No, you don't NEED all these people. Or to be more accurate, you don't need a different person fulfilling each and every one of these roles. Also, your list is kind missing an important role: the game designer. I think the OP is talking about making a game on his own.

              My advice is that you first get an idea of what you want the players to experience in your game. Then you'll have to decide what are the game mechanics (how the player can move, how each of the player's abilities work, etc.).

              Then, you'll have to prototype each mechanic. Keeping it focussed and self contained to keep the motivation up. Before you've made sure your mechanics are fun, there's little point in spending time modelling, animating or writing a story.

              Comment


                #8
                As a solo dev my process is this.

                - Get multiple ideas
                - "Crunch" or visualize them in my head and choose the best one
                - Do a simple gameplay prototype to see if it is feasable
                - Design on paper, I guess I make an evolving game doc, plan the features, what the game is supposed to accomplish, the rules, the levels, etc
                - Start building the visual assets
                - Build the game as I build the assets
                - Rinse and repeat untill you think you're done
                - Sounds and Music
                - Polish
                - Beta test
                - Use feedback to make changes and do a final bug squash
                - Submit to App Store

                Comment


                  #9
                  I work in a team of just two, one programmer, and one kind of do it all. I think what is important is keeping each other, or yourself motivated. You need to find ways of motivating, because everyone is different. Perhaps making a multiplayer level that you can't even play in will motivate you to want to create the game to play in it, perhaps the opposite. There are some sort of "standard" work flows that I'd say most follow, you're going to want to have some sort of written and visual representation of what you want your game to actually be, of course you can cut corners on this if you're working entirely on your own, if you're working in a team you need to make sure you're all on the same page.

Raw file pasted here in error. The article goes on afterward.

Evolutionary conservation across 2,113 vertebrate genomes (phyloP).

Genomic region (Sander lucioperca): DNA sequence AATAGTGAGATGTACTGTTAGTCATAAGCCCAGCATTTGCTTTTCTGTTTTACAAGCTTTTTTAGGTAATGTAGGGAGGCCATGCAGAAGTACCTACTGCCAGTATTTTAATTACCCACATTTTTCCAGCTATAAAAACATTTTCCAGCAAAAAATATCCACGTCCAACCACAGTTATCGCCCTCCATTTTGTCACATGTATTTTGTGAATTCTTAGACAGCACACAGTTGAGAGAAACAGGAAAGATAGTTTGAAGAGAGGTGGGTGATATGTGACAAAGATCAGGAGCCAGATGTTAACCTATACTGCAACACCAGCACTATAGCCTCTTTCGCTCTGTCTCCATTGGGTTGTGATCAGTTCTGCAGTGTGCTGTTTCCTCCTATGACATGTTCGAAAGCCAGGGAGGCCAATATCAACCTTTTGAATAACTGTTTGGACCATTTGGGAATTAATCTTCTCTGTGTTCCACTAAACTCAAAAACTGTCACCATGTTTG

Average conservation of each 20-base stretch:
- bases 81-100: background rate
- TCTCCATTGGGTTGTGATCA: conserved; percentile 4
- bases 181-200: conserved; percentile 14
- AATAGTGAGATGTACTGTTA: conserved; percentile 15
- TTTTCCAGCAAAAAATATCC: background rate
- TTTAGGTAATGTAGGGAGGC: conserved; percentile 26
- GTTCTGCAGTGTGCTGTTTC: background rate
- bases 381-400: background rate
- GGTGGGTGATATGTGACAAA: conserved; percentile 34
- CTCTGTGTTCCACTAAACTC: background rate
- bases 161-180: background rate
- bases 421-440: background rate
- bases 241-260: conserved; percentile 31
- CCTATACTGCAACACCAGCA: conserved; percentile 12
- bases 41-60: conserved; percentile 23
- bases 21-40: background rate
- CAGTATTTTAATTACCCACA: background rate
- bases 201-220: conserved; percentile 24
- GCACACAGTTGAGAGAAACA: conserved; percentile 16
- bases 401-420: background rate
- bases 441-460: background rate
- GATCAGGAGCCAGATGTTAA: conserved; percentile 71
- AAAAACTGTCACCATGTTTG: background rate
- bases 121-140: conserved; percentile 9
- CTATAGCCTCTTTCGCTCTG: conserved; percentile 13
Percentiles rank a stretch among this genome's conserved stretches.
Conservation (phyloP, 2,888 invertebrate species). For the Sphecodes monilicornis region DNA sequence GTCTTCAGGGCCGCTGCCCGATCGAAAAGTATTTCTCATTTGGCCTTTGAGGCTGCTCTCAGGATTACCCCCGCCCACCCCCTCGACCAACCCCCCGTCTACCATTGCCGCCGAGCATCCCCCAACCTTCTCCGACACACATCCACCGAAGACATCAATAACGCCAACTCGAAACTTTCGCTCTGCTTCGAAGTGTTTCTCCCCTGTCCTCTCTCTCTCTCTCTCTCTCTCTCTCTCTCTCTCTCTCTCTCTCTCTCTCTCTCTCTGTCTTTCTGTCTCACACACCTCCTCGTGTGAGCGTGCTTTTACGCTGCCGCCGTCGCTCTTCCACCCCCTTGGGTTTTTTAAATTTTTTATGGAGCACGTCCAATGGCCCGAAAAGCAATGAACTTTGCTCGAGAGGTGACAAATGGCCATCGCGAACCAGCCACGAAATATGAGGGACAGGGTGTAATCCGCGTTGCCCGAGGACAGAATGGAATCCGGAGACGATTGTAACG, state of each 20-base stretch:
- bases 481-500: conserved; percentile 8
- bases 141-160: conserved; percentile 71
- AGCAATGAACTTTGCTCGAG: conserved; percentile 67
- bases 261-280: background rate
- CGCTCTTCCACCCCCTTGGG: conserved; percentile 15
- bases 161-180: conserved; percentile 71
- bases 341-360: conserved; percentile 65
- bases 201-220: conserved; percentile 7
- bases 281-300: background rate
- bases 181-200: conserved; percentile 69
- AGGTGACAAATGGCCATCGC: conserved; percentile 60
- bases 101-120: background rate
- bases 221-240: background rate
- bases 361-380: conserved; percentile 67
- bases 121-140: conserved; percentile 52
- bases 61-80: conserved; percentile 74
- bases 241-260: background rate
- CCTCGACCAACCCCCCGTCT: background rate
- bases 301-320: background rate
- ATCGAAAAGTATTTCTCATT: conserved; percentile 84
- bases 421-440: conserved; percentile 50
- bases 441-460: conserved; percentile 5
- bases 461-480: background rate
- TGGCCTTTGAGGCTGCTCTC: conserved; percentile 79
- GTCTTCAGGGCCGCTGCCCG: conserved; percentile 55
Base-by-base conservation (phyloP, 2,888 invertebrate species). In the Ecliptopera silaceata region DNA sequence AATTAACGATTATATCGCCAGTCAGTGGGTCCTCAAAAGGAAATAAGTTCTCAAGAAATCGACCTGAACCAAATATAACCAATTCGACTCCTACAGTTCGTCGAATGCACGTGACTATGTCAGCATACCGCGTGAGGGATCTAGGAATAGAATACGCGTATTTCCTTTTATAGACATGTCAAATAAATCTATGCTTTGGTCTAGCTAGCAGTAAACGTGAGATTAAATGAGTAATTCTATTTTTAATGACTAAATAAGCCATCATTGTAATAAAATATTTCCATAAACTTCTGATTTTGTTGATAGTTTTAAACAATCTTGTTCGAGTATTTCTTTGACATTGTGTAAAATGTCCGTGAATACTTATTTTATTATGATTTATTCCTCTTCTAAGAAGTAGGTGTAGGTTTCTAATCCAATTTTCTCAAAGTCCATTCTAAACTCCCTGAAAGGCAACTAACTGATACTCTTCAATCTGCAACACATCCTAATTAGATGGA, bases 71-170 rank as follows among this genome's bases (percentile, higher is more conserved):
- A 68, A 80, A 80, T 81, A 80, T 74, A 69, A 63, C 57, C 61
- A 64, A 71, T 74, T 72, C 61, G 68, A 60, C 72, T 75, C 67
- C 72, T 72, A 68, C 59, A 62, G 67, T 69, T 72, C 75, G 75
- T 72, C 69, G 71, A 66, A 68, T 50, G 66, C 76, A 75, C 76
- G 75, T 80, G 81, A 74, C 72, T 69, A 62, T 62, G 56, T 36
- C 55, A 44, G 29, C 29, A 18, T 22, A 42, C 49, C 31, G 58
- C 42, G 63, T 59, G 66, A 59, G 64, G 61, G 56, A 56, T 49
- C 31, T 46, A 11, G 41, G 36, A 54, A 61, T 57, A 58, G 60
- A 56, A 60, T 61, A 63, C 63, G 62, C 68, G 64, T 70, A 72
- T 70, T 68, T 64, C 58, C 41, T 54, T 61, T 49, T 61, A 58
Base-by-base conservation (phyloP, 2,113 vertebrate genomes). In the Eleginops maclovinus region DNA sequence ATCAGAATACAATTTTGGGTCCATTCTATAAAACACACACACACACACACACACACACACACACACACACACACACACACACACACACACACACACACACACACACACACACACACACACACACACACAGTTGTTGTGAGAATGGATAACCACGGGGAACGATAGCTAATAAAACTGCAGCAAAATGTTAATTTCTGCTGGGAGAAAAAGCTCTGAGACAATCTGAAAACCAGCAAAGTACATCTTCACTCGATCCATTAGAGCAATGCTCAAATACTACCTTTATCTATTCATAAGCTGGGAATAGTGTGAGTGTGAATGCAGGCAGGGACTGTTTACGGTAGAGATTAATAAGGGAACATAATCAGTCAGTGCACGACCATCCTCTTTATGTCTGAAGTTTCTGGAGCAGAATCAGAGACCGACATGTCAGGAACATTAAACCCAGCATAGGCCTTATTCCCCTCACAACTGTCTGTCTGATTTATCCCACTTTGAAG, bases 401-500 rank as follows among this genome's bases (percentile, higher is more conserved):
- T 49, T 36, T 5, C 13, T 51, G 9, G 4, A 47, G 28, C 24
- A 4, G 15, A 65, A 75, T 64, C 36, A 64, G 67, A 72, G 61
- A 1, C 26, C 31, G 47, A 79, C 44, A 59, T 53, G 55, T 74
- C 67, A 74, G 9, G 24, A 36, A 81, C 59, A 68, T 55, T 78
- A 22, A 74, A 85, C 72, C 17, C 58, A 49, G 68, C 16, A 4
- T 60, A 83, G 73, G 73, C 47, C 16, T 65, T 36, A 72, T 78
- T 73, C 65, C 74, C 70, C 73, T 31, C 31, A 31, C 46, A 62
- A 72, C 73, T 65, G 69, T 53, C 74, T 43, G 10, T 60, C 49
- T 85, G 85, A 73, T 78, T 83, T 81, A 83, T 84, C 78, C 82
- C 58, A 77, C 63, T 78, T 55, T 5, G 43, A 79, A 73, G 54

Another tip is looking at what is given to you all ready with UDK, can you use elements of the UT demo (code wise)? For example, lets say you're creating a first person shooter, well...you've already got a huge head start, perhaps you should focus more on art at first. Maybe you're going to be making a top down space shooter, well believe it or not it's still very similar to the UT demo, creating a new camera class will pretty much completely change the gameplay, but still use a lot of the code.


                  This is what my team of two has done so far in order AND THEN REPEAT to REVISE until we get what we want (and it's working so far, we're in-house alpha now):

                  - We worked out a quick written document of what we want our game to be

                  - We began creating the mechanics, and quickly made a prototype map to test them in. For this stage, I think it's very important you always have the mindset of "I will need to modify this section later". So make sure you always start off doing "barebones" for your game first, and then you can expand off it in little places here and there. For example, we made a weapon that does everything we'll ever need our weapons to do. The weapon could fire instantHit (a sniper, for example), it could also fire projectiles. It could also zoom in and out, and we control this by setting a variable called "hasZoom" for example. So when we create another weapon and we want it to have a zoom feature, we just set that variable to true, and of course we also had zoom speed and zoom amount. We also made it so we could fire multiple projectiles or instantHits at once, we have a variable that turns that on/off, a variable that says how many shots are fired at once. So you can see the power of this method, we can have a Shotgun, we can have a sniper, we can have a shotgun/sniper (LOL!), we could have a rocket launcher that shoots multiple projectiles like a shotgun, but also has zoom. We also have a class system, which basically spawns you as a different pawn depending which class you choose, this pawn expands off our "master" pawn, and we change up variables like their speed and health, and the default weapon(s) they spawn with.

                  - Started making more weapons, using basic place holder models, this kept us motivated, we were actually at a stage all ready where we could go "wow, this is actually going to work".

                  - We started testing multiplayer early, making sure we're replicating all our variables. Always test multiplayer as you go, otherwise you might have to re-code half your stuff, you can test multiplayer by loading multiple clients on the same machine.

                  - Create a new model, sound and particle effect here and there (weapons, characters, not many map related assets... just pure gameplay stuff).